March 9, 2022 7.00 pm

Man who fatally stabbed Sam Davies tried to attack co-defendant in court

Gochman went for Kesel and had to be restrained by “four or five” officers

The Sam Davies murder trial has been told that the man who stabbed him tried to attack a co-defendant in a courtroom.

Eimantas Gochman, 20, went for Eric Kesel and had to be restrained by “four or five” dock officers, the jury at Nottingham Crown Court heard on Wednesday, March 9.

It happened during a court appearance on December 3 last year, before the trial began in January.

Sam Davies, 23, was killed in a stabbing at Coleridge Gardens in Lincoln. | Photo: Lincolnshire Police

Allison Summers QC, for Kesel, suggested to Gochman that it was because Kesel had “snitched” on him.

“You got up out of your seat and you went to assault Eric Kesel, didn’t you?” she said.

“Yes,” replied Gochman. “I think that just shows how emotional I felt. I just couldn’t hold it in.”

“It shows how angry you were, doesn’t it?” Ms Summers asked.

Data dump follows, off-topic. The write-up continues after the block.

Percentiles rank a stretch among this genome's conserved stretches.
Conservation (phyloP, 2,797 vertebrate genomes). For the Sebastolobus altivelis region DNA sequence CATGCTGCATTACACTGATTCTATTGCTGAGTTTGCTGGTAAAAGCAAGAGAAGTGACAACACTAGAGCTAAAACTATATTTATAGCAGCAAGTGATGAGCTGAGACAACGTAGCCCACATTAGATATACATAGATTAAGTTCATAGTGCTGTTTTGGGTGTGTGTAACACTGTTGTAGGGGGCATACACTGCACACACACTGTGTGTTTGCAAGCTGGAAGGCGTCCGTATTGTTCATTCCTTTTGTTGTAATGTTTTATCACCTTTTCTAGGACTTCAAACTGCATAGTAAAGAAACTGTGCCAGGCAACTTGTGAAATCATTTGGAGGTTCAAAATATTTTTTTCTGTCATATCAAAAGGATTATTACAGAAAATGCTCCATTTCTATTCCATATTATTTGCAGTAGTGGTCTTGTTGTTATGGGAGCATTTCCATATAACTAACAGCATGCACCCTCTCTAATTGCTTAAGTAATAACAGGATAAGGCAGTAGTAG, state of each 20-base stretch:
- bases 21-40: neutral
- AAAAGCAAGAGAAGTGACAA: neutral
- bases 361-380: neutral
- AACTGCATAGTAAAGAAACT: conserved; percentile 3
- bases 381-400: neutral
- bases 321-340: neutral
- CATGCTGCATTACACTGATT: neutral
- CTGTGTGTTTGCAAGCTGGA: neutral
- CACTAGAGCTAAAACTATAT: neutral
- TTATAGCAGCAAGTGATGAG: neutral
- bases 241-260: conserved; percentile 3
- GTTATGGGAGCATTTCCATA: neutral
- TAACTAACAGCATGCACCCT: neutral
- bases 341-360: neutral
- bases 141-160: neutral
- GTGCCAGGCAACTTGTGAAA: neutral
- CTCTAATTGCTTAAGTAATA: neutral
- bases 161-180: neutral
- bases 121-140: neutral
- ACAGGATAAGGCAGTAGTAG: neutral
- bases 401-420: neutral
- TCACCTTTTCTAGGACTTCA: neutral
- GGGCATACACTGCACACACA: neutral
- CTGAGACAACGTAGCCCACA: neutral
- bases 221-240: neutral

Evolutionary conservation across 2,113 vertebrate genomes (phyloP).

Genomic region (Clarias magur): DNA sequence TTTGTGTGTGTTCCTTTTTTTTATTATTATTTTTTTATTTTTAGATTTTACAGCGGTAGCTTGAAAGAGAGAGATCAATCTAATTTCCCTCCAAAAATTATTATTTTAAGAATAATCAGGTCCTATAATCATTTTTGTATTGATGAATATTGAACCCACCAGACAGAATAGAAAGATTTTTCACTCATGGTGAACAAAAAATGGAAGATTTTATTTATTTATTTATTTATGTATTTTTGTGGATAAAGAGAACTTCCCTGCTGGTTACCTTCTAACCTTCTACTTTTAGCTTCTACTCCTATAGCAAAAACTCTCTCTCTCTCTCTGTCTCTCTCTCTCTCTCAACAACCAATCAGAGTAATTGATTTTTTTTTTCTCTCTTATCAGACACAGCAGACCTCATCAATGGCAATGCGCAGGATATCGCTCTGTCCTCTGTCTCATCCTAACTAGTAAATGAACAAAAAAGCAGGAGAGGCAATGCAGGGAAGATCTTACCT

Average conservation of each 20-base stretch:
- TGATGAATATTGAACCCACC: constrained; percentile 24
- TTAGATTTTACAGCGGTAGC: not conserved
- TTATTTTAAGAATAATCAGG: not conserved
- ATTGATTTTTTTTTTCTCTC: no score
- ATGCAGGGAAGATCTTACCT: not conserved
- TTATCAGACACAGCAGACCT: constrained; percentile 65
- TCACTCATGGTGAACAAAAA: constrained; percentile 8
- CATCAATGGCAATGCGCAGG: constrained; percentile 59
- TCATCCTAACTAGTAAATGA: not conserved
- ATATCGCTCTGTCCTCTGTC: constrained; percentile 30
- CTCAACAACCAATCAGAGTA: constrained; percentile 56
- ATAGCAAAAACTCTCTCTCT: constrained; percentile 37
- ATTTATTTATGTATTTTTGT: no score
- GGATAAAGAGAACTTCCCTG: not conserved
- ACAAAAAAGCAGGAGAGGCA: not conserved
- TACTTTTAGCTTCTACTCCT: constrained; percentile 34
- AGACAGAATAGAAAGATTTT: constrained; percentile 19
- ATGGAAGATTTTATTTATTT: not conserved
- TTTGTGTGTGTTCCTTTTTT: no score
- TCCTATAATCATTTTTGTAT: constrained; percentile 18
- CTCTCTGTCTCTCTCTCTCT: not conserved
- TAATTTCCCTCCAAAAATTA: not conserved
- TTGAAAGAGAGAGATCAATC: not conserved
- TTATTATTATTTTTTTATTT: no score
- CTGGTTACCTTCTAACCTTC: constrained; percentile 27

Gochman said: “Yeah, because of how many false things he said about me in the interviews. I knew what everyone’s thinking when they’re reading the interviews and imagining me to be like. I’m completely the opposite.”

In his evidence-in-chief on Tuesday, Gochman admitted stabbing 23-year-old Mr Davies in a Lincoln park on May 27 last year. He claimed he had only intended to beat up the victim; that the wounding was accidental and done in self-defence when Mr Davies repeatedly came at him with a knife.

Gochman had told the jury that Kesel – a friend who happened to be in the park and had no knowledge of the planned attack – then came up behind Mr Davies and pushed him, sending him to his hands and knees.

Gochman said he immediately ran off up Browning Drive, followed by Kesel who handed him a phone after they met up outside Kesel’s house. 

Ms Summers put it to Gochman that Kesel did not push Mr Davies and did not pick up what turned out to be the victim’s phone.

She said: “The reason you waited for Eric Kesel was to make it clear to him that he was to keep his mouth shut about what you had just done.”